China Revises Administrative Provisions on Internships for Vocational School Students – Commentary

introduction
Types of internship
Trainee position
Informed consent
Internship agreement
Internship conditions
Internship evaluation
Prohibited cases

introduction

On December 31, 2021, the Ministry of Education, the Ministry of Human Resources and Social Security and six other ministries of the People’s Republic of China jointly issued a circular to revise the administrative provisions on internships for school students. (the 2021 Internship Regulations) and abolish the Administrative Provisions on Internships for Students of Vocational Schools which had been in force since April 11, 2016 (the 2016 Internship Regulations). The 2021 Internship Regulations entered into force on the same day as the circular was published.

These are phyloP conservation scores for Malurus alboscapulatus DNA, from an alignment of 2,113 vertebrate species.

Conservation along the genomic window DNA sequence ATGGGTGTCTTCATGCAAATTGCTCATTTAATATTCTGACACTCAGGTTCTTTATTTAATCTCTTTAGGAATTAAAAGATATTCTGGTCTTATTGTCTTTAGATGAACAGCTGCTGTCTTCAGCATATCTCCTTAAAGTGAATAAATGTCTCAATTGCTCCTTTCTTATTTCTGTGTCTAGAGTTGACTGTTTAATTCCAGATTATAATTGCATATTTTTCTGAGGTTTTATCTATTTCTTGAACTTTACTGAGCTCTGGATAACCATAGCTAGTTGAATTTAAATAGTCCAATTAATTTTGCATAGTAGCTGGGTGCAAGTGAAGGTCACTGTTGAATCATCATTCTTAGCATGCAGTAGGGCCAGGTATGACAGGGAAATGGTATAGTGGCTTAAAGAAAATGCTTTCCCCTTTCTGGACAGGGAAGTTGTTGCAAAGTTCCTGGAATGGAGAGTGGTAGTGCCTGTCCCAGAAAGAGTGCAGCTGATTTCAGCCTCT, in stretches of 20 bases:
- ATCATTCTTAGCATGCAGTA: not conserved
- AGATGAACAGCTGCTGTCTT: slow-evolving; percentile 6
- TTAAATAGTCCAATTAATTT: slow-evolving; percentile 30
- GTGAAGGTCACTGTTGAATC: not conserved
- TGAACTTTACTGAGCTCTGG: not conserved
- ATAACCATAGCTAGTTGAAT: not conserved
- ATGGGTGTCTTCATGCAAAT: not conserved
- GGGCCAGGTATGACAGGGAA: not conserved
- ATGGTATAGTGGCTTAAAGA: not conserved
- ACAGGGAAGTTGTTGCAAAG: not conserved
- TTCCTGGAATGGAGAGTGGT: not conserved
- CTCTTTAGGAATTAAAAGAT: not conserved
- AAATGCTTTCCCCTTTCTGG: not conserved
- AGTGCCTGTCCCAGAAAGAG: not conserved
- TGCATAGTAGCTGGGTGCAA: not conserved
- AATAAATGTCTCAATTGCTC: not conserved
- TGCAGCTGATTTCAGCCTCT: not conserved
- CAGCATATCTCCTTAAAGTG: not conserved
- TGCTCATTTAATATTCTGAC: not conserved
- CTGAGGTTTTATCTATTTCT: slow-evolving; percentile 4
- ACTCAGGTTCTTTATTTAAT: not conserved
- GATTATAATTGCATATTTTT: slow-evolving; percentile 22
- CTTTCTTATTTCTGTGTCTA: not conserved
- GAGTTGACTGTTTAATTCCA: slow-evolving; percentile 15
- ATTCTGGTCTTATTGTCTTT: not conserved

The internships regulated by the 2021 Internship Regulations refer to practical educational activities in which secondary and higher vocational students participate. Vocational schools offer full-time degree training to students and organize internships for students in companies or public institutions (internship employers). Students can also organize internships themselves after approval from their schools. The 2021 Internship Regulations strengthen the administration of these internships by providing baseline requirements for all aspects of the internship process, such as:

  • organization of internships;
  • internship management;
  • security responsibilities and security measures;
  • internship position;
  • informed consent;
  • internship agreement;
  • internship conditions;
  • internship evaluation; and
  • prohibited cases.

Types of internship